Showing posts from November, 2006

Text mining for the humanities?

What could we need to know about interpreting and understanding the meaning of a work of literature that could be facilitated by digital text mining? I went to part of a dissertation proposal defense today (Bei's). Someone on her committee pointed out that literary scholars use digital tools for pre-critical work, finding the books they wish to criticize. Humanities scholars would only benefit if these text mining strategies used for classification had some way of giving them access to surprising or new meanings. But what if these tools were used for post-critical work, to see if a book's or a group of books' critical reception had some basis in the frequency of word occurrences in the text? So say, for instance, librarians in the late 19th century deemed some books "realistic" and "true to life" and other books "improbable" or "false." Would there be anything in a text analysis to back up this kind of distinction? Particularly

the unbearable smugness of Elsie Dinsmore

Just finished reading Countess Kate by Charlotte Yonge, which is a complex portrayal of an orphaned girl who has been kicked around from place to place. She builds her entire sense of self on finding out that she is a countess, because she has so little else to go on in the home of overbearing Aunt Barbara who constantly tells her she's not good enough. Then I start reading Elise Dinsmore by Martha Finley... we're still post-Civil War here, hence Elise is also an orphan deposited with a family who does not love her. But while Charlotte is confused, uncertain, and awkward thanks to having been kicked from family to family, Elsie is beautiful, self-righteous, constantly in an attractive state of near-weeping, and refers incessantly to the Bible. Why is she like this? How does her character come to be? We don't know, and it's hard to care when Elsie does nothing but demonstrate over and over how much better a person she is than anyone else. She's a child who need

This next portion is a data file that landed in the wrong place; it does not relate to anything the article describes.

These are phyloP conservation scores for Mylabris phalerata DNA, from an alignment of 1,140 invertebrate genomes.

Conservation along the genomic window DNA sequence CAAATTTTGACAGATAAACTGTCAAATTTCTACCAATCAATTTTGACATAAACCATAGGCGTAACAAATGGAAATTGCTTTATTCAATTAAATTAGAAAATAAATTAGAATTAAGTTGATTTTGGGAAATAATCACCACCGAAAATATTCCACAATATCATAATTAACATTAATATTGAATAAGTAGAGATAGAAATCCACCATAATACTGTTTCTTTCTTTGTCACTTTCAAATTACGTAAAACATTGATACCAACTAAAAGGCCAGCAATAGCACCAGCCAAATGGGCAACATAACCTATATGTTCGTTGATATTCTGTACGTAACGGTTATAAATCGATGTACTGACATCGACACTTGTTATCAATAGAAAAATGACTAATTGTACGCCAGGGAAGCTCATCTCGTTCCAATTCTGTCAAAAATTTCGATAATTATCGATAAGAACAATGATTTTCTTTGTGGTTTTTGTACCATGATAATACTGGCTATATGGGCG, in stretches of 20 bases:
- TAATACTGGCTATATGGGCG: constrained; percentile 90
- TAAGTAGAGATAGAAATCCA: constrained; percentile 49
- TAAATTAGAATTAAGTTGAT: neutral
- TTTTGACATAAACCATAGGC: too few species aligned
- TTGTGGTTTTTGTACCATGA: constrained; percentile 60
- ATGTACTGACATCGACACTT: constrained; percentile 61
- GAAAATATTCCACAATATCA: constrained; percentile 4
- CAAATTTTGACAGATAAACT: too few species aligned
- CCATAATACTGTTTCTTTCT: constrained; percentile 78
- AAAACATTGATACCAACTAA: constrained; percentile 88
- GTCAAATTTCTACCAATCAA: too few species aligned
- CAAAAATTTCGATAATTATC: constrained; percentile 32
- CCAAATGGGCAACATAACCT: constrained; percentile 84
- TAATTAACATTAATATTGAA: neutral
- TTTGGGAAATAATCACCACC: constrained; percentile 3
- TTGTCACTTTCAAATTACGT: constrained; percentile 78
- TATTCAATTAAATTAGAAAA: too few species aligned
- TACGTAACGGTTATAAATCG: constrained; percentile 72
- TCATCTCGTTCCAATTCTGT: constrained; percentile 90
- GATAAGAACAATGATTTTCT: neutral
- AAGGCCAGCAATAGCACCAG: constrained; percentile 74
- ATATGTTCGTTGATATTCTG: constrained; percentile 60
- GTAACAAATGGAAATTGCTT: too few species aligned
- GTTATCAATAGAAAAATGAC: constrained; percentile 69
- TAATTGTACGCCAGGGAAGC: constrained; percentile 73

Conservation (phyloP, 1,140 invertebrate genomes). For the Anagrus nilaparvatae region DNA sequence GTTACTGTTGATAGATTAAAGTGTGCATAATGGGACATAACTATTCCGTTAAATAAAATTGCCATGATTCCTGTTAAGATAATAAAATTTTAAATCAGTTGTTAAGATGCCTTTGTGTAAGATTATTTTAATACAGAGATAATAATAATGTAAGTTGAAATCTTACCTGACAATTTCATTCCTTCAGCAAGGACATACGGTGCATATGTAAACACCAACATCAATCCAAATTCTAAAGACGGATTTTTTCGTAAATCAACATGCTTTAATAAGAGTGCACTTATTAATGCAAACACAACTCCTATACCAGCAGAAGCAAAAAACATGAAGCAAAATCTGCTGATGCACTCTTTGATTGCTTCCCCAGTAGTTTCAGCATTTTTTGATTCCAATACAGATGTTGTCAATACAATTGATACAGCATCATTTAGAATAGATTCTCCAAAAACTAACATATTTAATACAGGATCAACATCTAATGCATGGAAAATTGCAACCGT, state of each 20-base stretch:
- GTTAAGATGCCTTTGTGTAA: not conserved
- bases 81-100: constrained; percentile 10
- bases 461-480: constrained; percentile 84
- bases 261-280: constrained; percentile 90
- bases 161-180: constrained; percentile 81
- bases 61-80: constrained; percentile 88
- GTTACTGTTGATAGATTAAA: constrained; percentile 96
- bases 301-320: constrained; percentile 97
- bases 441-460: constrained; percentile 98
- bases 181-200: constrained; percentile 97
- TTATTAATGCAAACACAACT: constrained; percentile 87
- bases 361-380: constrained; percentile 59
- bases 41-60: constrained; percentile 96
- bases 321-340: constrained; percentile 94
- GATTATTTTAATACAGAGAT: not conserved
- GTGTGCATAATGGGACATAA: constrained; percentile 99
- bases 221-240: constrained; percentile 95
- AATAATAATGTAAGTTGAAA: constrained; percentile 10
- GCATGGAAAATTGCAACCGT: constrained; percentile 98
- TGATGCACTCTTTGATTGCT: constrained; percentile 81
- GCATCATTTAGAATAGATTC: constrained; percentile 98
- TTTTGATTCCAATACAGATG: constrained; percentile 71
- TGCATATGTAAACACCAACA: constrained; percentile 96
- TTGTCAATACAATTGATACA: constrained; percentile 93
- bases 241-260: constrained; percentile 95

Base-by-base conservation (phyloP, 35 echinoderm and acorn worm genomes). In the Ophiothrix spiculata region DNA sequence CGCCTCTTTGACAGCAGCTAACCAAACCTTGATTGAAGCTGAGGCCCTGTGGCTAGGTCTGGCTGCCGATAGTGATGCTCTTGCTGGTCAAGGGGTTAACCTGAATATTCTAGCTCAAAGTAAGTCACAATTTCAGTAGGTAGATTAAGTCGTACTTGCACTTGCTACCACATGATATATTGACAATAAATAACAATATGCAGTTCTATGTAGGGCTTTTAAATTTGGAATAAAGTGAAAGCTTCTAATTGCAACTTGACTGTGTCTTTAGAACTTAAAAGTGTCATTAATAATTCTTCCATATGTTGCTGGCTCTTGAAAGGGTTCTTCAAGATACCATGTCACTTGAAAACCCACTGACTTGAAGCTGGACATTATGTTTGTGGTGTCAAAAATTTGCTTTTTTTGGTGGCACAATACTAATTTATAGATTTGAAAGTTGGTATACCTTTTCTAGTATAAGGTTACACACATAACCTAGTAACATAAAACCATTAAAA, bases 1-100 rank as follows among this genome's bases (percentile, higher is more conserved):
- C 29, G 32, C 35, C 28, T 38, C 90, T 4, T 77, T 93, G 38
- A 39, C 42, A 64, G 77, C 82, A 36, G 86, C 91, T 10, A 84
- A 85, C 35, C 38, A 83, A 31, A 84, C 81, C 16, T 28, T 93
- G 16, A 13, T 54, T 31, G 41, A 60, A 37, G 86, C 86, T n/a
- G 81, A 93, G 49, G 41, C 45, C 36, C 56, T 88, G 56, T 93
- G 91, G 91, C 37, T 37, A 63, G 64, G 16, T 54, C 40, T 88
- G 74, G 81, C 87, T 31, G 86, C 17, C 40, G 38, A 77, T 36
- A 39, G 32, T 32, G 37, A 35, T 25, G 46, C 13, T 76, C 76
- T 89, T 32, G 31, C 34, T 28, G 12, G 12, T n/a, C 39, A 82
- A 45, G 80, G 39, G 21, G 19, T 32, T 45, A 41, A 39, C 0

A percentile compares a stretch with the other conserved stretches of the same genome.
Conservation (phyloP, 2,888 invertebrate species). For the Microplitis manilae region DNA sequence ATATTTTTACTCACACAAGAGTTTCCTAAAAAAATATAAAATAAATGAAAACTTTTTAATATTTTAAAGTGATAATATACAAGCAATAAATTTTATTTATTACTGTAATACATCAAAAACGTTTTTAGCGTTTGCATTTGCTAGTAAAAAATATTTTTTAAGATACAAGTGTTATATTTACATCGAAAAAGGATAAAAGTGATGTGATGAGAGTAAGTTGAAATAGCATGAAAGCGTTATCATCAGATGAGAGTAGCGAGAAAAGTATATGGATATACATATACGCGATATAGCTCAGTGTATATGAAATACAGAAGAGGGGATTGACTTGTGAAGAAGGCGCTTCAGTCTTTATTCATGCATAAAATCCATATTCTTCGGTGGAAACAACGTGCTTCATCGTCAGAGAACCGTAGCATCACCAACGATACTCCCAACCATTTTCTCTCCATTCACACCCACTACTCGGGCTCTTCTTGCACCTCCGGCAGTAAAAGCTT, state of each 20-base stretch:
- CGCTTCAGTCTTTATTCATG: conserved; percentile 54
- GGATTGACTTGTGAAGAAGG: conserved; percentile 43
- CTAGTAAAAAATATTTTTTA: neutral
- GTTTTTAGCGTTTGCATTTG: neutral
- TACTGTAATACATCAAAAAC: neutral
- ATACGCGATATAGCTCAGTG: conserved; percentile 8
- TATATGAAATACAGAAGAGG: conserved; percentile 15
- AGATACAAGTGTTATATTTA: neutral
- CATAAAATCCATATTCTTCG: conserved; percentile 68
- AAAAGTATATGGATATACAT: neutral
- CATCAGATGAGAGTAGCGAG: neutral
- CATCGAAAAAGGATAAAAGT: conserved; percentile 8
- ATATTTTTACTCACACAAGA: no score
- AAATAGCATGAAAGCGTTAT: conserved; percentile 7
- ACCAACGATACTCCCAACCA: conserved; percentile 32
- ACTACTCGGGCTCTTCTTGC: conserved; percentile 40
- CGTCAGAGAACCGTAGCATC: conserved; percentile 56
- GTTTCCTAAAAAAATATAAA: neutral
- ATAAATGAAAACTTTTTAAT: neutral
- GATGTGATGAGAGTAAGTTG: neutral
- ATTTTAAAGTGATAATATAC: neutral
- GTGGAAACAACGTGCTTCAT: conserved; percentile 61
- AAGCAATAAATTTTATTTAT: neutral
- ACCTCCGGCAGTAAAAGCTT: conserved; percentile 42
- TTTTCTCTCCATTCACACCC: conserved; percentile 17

Coffin and the True Books

--Boys of '76 by Charles Coffin (earliest UIUC catalog date is 1876, although it was clearly reprinted multiple times) Rip-roaring start, right in the middle of action, getting ready to send a son off to war. And then an intervening letter gives details, and the whole things bogs way down by p. 5. I wonder if inclusion of the letter was meant to make it seem real, the way contemporary nonfiction writers for children include photographs? I need to read What Darwin Saw, if I'm able to find it. Finding older nonfiction may prove difficult, but it's what I need to do. Just found Chemical History of a Candle on Project Gutenberg... goodie.

Oliver Optic, Charlotte Yonge

--Outward Bound, or Young America Afloat Just finished reading this in electronic form--thanks to Project Gutenberg for making the text available for free. The UIUC catalog says it was first published in 1867. This old book is the first one I've read entirely on screen, 300+ pages. I found that by narrowing the browser window my eyes could begin to actually move as fast as they do over print pages, and I was, after many chapters, able to get "lost in the book" on this Thanksgiving day. It was a pleasure to tap the space bar rather that turn pages. I picked it out because of the title, thinking that it may lead me to greater understanding of the youth nature program by the same name. I'm sure this was the inspiration for those programs, since the gist of the story is that a principal decides to have a school on a ship, relying on the necessities of maritime life to provide needed discipline for unruly but rich boys. I do see why 19th century librarians found it ob

Hypocrite in a Pouffy White Dress and other memoirs

Went to the library to find memoirs of women with unusual families or academic careers. I browsed, rather than asking for help. I found two important books: --Hypocrite in a Pouffy White Dress by Susan Jane Gilman This memoir of growing up in a Jewish hippie family in NYC is strikingly honest about a kid's eye view of everything from concrete playgrounds to racial inequities and adolescent rock star adoration. The first half is brilliant, and she should write children's books. She write the way children are, seeing one another as people. Just like Iona Opie describe in The People on the Playground, kids refer to one another as people... not little people, not kids.... they do not see themselves as incomplete but as whole, with their own whole dramas. Gilman gets this. I'd read anything she writes. I laughed out loud enough times while reading the first few chapters that I decided not to take the book with me on the bus or to cafes. --